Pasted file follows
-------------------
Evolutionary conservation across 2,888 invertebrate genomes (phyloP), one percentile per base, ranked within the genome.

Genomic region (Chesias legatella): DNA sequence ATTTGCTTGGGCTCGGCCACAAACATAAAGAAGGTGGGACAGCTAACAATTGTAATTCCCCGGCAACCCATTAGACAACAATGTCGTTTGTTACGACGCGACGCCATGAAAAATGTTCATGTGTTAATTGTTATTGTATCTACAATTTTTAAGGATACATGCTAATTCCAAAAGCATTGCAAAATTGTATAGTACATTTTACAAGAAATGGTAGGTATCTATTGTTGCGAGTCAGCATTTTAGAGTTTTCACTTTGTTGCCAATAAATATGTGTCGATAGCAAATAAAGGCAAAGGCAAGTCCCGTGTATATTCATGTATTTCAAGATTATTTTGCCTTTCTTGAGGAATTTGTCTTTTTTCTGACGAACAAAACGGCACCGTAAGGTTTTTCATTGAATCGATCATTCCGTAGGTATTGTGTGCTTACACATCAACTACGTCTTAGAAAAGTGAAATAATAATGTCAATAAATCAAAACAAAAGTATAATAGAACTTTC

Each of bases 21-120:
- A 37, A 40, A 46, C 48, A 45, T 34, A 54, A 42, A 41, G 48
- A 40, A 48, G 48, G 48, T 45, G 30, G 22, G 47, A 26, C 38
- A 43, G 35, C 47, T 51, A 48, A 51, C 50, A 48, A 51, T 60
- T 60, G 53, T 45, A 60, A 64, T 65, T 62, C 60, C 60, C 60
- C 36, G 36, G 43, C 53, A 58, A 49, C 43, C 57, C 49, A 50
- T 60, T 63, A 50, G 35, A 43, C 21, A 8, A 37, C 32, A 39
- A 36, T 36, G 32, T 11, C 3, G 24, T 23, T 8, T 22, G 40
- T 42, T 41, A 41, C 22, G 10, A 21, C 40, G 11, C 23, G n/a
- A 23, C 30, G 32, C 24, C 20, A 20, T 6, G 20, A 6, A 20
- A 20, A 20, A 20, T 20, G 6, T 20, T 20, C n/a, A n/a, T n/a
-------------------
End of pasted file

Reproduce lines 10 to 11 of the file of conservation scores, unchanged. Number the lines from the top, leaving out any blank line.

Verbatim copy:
- A 36, T 36, G 32, T 11, C 3, G 24, T 23, T 8, T 22, G 40
- T 42, T 41, A 41, C 22, G 10, A 21, C 40, G 11, C 23, G n/a